The new digital banking market: LGBTQ
The Bankrate promise
At Bankrate we strive to help you make smarter financial decisions. While we adhere to strict , this post may contain references to products from our partners. Here's an explanation for .
When Billie Simmons needed to change her name on her bank card, she visited the financial institution to make the request. For some, it would have been merely an inconvenience, as the banking industry is legally bound to prove people are who they say they are. But for Simmons, it effectively meant outing herself as a trans woman to a bank employee. Nor did the name change end all her banking headaches.
Simmons secured a new card with her name, but was unable to update her username to access her digital account. Banks are known for running on dated technology platforms that make even small requests often impossible to resolve in a timely manner. “Every time I logged into my banking platform, I had to deadname myself, which is to use the name that I used before I transitioned,” Simmons says. She also received emails from her bank that used her former name.
“These are really emotional things for trans people,” Simmons says. “These are painful reminders of their history they really want to avoid.”
There are many banking products trying to make financial services more accessible, but persistent service gaps can still make the experience lousy at best and discriminatory at worst for some — including the estimated 14 million lesbian, gay, bisexual, transgender and queer or questioning adults in the U.S. This group often is faced with added complications, such as tackling steep costs associated with, say, having a baby as a same-sex couple or lenders denying same-sex couples’ mortgages at a higher rate than heterosexual couples.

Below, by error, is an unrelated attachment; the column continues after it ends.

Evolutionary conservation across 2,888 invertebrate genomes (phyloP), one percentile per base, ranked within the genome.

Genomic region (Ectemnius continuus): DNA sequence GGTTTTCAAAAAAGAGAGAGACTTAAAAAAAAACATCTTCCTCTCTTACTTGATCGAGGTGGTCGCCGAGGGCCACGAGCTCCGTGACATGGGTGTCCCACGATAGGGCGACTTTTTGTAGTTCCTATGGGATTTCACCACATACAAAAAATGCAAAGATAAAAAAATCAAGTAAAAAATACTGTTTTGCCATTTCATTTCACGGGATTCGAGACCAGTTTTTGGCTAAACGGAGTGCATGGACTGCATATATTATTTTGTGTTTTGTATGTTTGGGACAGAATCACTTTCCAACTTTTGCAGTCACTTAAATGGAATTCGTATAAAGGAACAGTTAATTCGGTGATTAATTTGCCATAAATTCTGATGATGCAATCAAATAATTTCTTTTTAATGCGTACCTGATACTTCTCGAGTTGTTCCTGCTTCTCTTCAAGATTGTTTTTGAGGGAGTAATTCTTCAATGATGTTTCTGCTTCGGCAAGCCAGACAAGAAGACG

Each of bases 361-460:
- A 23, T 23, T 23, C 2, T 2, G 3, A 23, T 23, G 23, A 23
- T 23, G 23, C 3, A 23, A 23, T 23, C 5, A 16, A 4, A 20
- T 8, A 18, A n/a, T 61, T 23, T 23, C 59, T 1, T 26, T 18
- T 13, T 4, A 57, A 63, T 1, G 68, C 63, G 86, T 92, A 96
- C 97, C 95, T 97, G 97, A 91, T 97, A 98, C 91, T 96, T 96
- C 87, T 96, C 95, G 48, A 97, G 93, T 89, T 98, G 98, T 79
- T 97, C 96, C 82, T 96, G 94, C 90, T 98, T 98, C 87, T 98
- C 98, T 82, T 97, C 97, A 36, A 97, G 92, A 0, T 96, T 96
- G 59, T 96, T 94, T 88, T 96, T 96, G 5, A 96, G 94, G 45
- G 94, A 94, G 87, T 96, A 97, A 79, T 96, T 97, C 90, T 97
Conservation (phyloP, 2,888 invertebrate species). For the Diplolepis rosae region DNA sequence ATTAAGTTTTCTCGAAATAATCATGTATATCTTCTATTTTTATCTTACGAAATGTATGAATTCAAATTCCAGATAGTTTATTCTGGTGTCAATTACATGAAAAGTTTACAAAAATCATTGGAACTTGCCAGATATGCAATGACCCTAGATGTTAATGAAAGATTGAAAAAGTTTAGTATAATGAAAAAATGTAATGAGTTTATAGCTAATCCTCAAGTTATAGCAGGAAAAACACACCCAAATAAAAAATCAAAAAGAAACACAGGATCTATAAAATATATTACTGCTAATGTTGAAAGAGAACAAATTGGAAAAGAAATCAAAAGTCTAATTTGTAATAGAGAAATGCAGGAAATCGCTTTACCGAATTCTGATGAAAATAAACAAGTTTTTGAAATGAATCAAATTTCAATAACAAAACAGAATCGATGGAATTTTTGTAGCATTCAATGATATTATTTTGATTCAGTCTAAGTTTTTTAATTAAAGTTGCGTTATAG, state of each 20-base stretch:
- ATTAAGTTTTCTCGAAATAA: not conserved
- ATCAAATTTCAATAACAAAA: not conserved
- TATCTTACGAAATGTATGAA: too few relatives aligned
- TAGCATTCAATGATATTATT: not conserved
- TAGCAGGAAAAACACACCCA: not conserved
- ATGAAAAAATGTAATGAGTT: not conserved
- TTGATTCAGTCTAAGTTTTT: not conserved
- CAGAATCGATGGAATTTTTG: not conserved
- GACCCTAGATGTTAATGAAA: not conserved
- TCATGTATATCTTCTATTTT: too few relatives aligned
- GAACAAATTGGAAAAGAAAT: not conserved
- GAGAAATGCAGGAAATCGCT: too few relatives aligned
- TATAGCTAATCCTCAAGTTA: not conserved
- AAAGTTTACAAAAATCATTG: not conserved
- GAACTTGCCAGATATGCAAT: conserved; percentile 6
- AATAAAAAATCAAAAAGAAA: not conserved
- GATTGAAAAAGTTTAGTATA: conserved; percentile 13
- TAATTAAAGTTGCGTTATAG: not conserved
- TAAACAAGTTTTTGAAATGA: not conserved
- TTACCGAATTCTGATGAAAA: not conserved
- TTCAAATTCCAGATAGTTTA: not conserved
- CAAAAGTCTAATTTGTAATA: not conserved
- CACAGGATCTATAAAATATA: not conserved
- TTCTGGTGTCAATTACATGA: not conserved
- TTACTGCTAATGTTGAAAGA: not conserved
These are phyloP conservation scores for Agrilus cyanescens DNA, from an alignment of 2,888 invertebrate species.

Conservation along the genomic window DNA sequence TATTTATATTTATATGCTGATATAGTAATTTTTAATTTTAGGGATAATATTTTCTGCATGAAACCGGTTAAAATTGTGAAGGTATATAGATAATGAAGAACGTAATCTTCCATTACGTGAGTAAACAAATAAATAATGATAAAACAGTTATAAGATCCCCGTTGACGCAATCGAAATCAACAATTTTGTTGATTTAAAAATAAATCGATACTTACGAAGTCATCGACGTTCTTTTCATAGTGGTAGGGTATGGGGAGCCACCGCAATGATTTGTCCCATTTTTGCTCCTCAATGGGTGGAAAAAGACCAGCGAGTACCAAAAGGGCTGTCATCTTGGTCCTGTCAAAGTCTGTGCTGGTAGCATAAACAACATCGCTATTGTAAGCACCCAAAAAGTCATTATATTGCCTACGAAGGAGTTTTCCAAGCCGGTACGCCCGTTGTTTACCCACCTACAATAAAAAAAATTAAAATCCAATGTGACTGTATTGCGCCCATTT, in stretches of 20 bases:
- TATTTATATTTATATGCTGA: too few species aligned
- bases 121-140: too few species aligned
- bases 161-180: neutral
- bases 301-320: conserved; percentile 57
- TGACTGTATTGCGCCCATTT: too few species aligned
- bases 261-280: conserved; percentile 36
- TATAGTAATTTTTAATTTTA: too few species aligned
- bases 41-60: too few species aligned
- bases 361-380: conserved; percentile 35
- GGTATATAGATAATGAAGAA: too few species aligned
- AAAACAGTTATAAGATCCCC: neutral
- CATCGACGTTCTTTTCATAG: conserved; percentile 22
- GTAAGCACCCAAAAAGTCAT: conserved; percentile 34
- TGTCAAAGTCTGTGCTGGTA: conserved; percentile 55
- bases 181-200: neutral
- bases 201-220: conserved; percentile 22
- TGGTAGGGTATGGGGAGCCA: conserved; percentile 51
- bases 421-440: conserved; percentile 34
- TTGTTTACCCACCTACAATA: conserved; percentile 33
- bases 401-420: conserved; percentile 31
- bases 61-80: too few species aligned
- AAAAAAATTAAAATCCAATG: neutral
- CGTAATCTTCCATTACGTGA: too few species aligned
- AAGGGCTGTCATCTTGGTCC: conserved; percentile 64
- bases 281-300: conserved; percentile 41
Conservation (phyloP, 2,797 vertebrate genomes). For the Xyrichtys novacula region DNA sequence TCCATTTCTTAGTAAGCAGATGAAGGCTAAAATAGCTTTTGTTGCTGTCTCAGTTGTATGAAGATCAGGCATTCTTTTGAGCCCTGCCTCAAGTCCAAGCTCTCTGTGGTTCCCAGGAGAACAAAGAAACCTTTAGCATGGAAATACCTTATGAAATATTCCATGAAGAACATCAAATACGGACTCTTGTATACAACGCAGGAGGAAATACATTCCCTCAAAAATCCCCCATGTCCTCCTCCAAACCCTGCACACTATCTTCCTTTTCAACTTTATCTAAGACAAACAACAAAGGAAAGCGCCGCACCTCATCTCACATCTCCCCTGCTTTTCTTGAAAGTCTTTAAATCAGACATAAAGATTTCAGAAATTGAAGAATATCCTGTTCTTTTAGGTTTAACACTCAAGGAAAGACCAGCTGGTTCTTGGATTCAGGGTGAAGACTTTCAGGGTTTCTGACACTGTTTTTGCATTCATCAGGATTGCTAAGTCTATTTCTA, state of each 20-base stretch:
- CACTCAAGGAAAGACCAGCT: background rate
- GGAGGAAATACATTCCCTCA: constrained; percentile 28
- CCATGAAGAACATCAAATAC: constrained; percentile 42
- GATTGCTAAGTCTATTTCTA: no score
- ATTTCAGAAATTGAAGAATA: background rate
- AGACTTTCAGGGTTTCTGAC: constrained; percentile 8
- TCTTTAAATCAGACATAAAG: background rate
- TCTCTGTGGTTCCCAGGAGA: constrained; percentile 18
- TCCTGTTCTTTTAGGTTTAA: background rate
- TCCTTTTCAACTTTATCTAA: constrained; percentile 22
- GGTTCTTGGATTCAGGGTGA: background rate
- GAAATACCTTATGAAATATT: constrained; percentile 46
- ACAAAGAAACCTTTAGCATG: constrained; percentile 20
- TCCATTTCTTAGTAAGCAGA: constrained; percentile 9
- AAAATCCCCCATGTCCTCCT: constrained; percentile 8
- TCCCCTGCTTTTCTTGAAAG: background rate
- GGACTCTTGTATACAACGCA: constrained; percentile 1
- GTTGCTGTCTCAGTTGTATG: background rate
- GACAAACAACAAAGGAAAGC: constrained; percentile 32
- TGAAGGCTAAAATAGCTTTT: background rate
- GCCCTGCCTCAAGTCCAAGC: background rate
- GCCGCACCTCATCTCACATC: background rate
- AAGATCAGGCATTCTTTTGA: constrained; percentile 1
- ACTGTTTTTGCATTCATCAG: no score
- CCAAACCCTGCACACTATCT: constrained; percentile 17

“This is clearly a group with specific needs from financial institutions and those needs are not being fulfilled,” says Tyler Griffin, co-founder and managing partner of Financial Venture Studio, a venture capital firm that invests in early-stage fintech companies.
That stands to change thanks to an emerging area of digital banking that is rethinking the conventional rules. Banks, credit card companies and fintech startups are flexing their brainpower and willingness to improve banking services to win over an underserved LGBTQ market with an estimated combined buying power of roughly $1 trillion.
A mobile banking LGBTQ startup is born
Recently, Simmons teamed up with Rob Curtis to create Daylight (formerly Be Money), a mobile-first banking startup designed by — and for — the LGBT+ community. At launch, Daylight will include Visa-branded prepaid cards in customers’ preferred names as well as a social tie-in. Customers can connect with fellow members and financial coaches who specialize in LGBTQ issues. The account will also come with more traditional features like the ability to set savings goals on the mobile app and no minimum balance requirement.
The brand, developed in partnership with Visa’s Fintech Fast Track program, debuted in November and is readying to test its services with a small pool of customers this month. While it’s very early days for Daylight, the startup sees a big opportunity to make a mark on an underserved market few financial services companies have pursued.